“Knopf U.S. holds the Canadian rights to the book and due to the tight publishing schedule, a Canadian legal review was not completed at the time of the U.S. publication,” Knopf said in a statement. “Given the differing legal systems in the US and Canada, Knopf decided not to make the book available for distribution in Canada at the present time until such legal review is completed.”
The book was unavailable on Amazon.ca, the Canadian branch of the bookseller.
The Church of Scientology has already panned Wright’s book, calling it “fiction.”
“British and Canadian publishers chose not to print Mr. Wright's book, which speaks volumes about their confidence in its facts and allegations," church public affairs director Karin Pouw said in a statement. "Mr. Wright ignored the real story of Scientology in favor of stale allegations and ever-changing bizarre tales invented by a handful of confessed liars consumed with their media smear campaign.”
Wright contended that he tried to interview church officials but was rebuffed multiple times.
“Canada’s libel laws generally put publishers at considerable risk,” Ziegel said. “They’re seriously antiquated and need to be changed.”
"Why, love forswore me in my mother's womb;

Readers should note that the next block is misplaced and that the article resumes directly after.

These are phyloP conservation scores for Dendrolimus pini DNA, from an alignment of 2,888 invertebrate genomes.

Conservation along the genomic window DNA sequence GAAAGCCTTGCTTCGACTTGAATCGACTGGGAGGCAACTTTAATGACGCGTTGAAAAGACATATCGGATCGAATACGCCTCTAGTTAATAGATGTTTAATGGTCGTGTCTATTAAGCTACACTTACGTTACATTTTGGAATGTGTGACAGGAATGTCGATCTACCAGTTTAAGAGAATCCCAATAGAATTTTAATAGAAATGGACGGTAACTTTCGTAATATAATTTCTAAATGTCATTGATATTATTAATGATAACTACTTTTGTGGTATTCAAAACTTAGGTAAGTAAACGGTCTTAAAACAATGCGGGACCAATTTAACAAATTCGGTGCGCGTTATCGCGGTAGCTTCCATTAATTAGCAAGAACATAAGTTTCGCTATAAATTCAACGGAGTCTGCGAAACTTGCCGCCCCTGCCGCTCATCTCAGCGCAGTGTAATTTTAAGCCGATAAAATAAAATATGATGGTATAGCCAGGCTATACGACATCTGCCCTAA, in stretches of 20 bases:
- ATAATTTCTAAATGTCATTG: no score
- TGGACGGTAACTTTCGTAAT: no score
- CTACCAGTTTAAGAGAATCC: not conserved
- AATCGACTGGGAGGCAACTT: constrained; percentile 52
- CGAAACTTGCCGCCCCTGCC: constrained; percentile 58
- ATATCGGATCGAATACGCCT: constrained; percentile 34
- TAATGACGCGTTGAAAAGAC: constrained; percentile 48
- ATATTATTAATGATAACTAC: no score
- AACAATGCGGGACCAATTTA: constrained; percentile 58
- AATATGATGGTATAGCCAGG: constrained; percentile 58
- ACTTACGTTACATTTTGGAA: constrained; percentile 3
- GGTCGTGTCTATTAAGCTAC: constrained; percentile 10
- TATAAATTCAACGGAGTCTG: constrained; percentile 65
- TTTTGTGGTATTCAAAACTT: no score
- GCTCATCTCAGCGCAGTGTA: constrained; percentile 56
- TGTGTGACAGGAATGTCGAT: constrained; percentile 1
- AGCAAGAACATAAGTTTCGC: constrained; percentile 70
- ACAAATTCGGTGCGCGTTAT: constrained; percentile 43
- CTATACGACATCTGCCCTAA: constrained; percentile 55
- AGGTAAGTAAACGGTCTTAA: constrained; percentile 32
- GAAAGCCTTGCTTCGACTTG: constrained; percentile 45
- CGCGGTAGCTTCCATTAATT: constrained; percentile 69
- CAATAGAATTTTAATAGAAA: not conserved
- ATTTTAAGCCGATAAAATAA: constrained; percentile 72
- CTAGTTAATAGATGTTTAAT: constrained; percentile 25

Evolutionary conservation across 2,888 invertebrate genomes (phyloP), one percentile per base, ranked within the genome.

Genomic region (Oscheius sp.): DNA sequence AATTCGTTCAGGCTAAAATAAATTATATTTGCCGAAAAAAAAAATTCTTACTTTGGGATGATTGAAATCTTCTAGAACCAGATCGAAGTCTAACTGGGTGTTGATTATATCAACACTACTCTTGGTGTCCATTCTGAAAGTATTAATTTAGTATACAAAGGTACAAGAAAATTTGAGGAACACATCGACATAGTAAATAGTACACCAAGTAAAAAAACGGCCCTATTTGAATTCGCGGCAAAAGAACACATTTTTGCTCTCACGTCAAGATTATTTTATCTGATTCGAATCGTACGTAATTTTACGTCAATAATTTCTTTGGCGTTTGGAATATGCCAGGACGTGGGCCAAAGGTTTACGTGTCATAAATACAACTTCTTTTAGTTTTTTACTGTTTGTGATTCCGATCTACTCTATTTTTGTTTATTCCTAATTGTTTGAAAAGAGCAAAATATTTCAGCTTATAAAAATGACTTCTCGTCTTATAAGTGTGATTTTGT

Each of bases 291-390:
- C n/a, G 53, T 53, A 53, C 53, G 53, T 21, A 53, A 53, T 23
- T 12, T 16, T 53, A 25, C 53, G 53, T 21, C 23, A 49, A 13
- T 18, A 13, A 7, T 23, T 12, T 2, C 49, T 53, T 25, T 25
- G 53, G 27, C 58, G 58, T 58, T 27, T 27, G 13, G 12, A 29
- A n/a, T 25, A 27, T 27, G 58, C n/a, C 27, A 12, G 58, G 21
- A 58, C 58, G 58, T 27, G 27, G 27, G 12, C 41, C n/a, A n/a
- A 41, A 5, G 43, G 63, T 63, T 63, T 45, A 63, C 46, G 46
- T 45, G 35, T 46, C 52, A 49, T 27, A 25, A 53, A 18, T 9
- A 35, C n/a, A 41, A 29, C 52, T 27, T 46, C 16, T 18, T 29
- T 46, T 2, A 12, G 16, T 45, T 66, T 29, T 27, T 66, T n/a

And, for I should not deal in her soft laws,
She did corrupt frail nature with some bribe
To shrink mine arm up like a wither'd shrub;
To make an envious mountain on my back,
Where sits deformity to mock my body;
To shape my legs of an unequal size;
To disproportion me in every part,
Like to a chaos, or an unlick'd bear-whelp
That carries no impression like the dam."
Shakespeare really knew how to knock a guy down to size.
Was Richard III really a deformed monster? Now we know at least part of the answer thanks to the discovery, confirmed this week, of his skeleton under a parking lot in the British city of Leicester. Yes, he had a severely curved spine, although there's no evidence he bore a "mountain" – a hump – on his back.
Next question: Was Richard III really a monster as a human being? Historians continue to battle over that one. His reputation is scarred most by two things. One is his decision to throw his two young nephews into the Tower of London, where they're thought to have been murdered so they couldn't threaten his bid for the crown. The other is Shakespeare's "Richard III."
Few Shakespearean scholars understand his plays about royals more than Peter Saccio, a professor at Dartmouth College and author of Shakespeare's English Kings: History, Chronicle, and Drama. I asked him to put Shakespeare's villainous creation into perspective.
Q: What is Shakespeare getting at in describing the physical deformity of Richard III?
A: He makes the physical deformity the embodiment, and I mean that as fully as I can, of his moral deformity." Love forswore me": He means love as the power that makes and sustains the world, the spirit of God. In Richard's case, love corrupted nature. He was deformed in the womb, and he came out shaped like a chaos, with the bodily parts so disorganized.
That's the basis of the characterizations: I am the worst man that ever was, and God meant me to be. It's a brilliant theatrical role that every actor wants to play and the lasting image of Richard III.